New 'Hitman: Absolution' Game Uses 'Avatar' Performance Capture Technology, Hollywood Talent

Hitman Absolution Screen Grab 2011
Courtesy of Square Enix

The cast of the Square Enix game includes "Cowboys & Aliens" actor Keith Carradine and "White Collar's" Marsha Thomason.

Square Enix is taking a Hollywood approach to its fifth installment of IO Interactive's bestselling Hitman action game franchise, Hitman: Absolution, which is due out next year. The Danish game developer worked with a cast of a dozen Hollywood actors who brought their virtual characters to life using both performance capture and voice acting to add a more emotional level of interaction to the game.

Among the cast of actors, Keith Carradine (Cowboys & Aliens) will play the new villain in the game, Blake Dexter. Marsha Thomason (White Collar) will step into the role of Diana Burnwood, who serves as protagonist Agent 47's handler and has a close relationship with the assassin.
"Diana is 47's only true human contact," Thomason said. "They've known each other an extremely long time, and in the Hitman world, she is what Q is to James Bond. So she sets the assignments, tells him where to go and who to kill."
The performance capture was done at Giant Studios, which James Cameron used for Avatar. A first for the game franchise, the developer worked with Hollywood talent to capture complex scenes with up to seven actors on the set at once. Blystad explained that the performance capture scenes focused on the drama that develops as the story unfolds. The new game places more emphasis on the emotional human stories that evolve, which is why they opted to hire Hollywood actors to bring these virtual characters to life.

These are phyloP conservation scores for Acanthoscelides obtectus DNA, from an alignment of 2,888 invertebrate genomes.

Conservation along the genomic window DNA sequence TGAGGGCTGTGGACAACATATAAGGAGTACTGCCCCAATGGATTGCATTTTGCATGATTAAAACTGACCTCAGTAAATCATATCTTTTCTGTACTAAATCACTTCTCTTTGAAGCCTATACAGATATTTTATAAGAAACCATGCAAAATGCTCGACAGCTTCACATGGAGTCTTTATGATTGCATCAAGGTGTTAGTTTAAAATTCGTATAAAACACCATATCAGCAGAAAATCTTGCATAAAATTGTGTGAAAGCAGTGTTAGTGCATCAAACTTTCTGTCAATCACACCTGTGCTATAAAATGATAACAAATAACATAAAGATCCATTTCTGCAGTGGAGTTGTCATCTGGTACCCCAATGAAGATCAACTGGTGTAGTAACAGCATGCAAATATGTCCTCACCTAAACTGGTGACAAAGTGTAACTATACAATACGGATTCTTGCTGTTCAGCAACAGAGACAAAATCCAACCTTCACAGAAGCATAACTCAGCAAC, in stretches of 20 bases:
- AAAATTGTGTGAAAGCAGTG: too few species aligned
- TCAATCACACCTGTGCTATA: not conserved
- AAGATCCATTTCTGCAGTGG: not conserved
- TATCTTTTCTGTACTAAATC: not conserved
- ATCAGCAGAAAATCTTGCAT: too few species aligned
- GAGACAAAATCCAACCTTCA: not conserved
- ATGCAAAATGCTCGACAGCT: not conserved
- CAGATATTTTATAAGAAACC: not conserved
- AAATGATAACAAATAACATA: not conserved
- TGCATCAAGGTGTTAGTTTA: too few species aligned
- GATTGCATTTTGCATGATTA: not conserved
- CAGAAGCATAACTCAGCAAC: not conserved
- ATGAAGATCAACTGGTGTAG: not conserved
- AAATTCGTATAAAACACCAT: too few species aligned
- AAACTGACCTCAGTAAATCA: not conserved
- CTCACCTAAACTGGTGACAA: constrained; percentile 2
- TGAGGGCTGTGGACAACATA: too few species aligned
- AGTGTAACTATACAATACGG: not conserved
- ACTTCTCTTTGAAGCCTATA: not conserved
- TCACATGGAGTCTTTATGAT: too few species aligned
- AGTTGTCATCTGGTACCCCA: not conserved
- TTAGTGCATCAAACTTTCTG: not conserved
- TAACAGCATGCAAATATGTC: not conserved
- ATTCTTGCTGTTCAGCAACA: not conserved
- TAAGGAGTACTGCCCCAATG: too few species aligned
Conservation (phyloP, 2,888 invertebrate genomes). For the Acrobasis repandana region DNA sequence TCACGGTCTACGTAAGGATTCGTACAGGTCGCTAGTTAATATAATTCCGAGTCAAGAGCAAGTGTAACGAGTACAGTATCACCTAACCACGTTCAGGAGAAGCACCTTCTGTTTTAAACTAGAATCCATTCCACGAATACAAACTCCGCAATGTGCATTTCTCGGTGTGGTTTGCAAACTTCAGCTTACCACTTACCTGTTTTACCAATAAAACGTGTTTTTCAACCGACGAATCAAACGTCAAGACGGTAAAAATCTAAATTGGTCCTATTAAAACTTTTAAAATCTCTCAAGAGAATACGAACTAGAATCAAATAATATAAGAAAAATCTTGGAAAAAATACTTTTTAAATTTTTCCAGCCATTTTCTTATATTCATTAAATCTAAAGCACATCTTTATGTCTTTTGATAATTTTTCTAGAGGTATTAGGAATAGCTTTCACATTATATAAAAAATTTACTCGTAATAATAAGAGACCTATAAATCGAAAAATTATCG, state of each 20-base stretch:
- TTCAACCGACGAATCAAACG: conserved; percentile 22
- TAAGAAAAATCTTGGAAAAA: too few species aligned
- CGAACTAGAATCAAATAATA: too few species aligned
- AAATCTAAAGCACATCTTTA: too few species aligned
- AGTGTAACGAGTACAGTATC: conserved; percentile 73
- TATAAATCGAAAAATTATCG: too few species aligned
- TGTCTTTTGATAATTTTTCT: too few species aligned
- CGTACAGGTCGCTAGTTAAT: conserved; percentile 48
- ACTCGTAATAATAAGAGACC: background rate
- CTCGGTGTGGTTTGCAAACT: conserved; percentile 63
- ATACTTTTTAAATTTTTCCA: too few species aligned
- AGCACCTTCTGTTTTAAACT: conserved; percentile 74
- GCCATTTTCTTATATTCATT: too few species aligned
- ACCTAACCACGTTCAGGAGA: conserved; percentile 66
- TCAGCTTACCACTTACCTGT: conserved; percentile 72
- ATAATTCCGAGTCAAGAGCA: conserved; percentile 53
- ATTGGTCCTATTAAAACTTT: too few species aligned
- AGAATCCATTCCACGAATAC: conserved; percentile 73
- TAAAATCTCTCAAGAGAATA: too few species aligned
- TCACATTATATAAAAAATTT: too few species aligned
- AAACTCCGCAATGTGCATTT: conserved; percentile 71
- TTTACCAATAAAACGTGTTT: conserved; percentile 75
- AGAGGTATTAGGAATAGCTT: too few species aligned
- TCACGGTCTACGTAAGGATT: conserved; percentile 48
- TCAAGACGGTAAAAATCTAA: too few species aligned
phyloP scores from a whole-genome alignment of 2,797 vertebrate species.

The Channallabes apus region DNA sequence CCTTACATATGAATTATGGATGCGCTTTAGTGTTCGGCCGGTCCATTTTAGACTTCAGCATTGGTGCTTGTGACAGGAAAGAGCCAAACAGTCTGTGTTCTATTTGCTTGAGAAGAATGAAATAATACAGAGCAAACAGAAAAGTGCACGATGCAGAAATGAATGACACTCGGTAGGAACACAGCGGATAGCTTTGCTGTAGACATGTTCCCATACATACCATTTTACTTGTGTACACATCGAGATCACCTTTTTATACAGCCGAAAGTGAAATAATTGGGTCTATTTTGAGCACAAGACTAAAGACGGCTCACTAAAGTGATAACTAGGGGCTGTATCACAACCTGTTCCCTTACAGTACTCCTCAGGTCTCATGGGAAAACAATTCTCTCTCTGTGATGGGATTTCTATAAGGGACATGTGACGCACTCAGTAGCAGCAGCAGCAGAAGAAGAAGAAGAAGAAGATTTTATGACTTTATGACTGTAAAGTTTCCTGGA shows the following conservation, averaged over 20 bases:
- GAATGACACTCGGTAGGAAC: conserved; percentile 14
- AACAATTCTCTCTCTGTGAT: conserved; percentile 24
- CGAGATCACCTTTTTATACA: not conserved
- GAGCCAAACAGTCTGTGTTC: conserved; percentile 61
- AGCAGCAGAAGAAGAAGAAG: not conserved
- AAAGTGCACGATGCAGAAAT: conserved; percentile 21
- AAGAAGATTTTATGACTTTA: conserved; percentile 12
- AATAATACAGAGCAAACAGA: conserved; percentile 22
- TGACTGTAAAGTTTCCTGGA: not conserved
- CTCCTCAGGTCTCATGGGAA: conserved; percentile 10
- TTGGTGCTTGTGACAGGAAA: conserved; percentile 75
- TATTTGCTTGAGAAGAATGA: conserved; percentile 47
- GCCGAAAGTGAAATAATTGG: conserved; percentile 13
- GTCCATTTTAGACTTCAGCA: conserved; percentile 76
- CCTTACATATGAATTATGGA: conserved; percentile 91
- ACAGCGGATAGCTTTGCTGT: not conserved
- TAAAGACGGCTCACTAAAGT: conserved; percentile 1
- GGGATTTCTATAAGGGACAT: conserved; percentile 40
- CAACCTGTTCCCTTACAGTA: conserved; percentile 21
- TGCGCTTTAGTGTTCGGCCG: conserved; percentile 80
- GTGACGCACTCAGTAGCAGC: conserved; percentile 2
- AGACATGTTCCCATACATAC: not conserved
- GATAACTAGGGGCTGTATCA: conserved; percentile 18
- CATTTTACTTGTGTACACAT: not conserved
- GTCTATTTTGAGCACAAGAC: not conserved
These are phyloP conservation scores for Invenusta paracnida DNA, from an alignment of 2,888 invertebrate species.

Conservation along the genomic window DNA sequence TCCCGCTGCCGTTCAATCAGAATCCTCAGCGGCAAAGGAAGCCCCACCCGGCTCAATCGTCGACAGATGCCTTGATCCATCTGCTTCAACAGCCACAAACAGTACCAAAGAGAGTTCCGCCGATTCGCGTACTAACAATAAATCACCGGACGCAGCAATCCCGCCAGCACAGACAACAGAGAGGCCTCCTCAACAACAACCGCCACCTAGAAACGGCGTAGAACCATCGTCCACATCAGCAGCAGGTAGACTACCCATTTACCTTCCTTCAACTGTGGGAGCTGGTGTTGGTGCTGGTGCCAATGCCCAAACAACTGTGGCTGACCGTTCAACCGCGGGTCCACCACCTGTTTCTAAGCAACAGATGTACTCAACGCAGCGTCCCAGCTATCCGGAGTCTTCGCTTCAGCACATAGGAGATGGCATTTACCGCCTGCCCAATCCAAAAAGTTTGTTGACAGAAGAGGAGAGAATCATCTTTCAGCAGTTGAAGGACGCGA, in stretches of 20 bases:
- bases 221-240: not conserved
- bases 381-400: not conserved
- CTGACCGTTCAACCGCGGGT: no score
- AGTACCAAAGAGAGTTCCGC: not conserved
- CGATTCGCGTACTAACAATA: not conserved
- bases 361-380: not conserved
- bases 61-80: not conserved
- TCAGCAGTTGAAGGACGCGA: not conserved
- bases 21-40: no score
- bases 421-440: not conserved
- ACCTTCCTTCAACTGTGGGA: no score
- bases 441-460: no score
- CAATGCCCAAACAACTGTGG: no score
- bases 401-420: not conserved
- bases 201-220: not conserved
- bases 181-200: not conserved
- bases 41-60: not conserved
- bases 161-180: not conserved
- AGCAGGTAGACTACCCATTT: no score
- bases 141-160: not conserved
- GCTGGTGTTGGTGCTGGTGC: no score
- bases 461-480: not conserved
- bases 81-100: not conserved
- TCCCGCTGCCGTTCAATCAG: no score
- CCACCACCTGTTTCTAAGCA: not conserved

"We had actors like Marsha and Keith come in and do full-body acting with facial and voice being captured simultaneously in scenes," said Tore Blystad, game director at IO Interactive. "Some of these scenes were very complex with all kinds of props and interactions amongst the actors."
Blystad said the performance capture was more similar to theater work than movies, because there were long takes and once everything was captured, it was on to the next scene. 
"The character I play in Hitman: Absolution is as multidimensional as any well-imagined character should be," said Carradine. "The vividness of the world entered by the gamer hinges on detail. To fully engage the attention of the player requires nothing less than the most completely realized universe of geography and personality."
The new game follows Agent 47, a cold-blooded assassin, who takes on his most dangerous contract to date. Betrayed by those he once trusted -- and now hunted by the police -- he suddenly finds himself at the center of a dark conspiracy and must embark on a personal journey through a corrupt and twisted world.
"We've designed a more stylized, more serious, and darker game this time around in both the story line and the visuals," Blystad said. "The hope is that the movie will be going in a similar direction, and then when they both come out they will speak the same language. They won't follow the old Hitman games, but rather go with this newer direction."
With Hitman: Absolution, gamers are in for a cinematic take on the best-selling video game franchise, which has sold more than 10 million copies worldwide since launching in 2000. The fourth game in the franchise, Hitman: Blood Money, has sold more than 2.1 million copies since it shipped in 2007.
"There are more central characters in this game than we've ever dealt with before and they all have names and an important role in the story, so working with Hollywood talent was crucial to us," Blystad added. "It's important within the framework of the game for players to be able to connect with these characters."
Blystad said it was also important that this latest game deliver on the shooting action that the franchise has offered over the years. The drama that pushes the story forward serves as a cinematic layer on top of the core gameplay, which sends Agent 47 on different missions throughout the U.S. A portion of the game takes place in Chicago.
"We've seen the grit and texture and the character-driven context that IO Interactive is going for with Hitman: Absolution and it's our goal to bring Agent 47 back with a vengeance next year in a movie," said Adrian Askarieh, who is producing a second Hitman film with Chuck Gordon and Fox International. Daniel Casey (Jimmy Six) has written the latest draft of the script.

The first Hitman movie earned $100 million at the box office with Timothy Olyphant ("Justified") playing Agent 47. The new installment will have an original story and characters, but will retain the look and feel of the new game. 
If all the pieces fall into place, gamers will have both a big screen Hitman adventure and a new video game in 2012.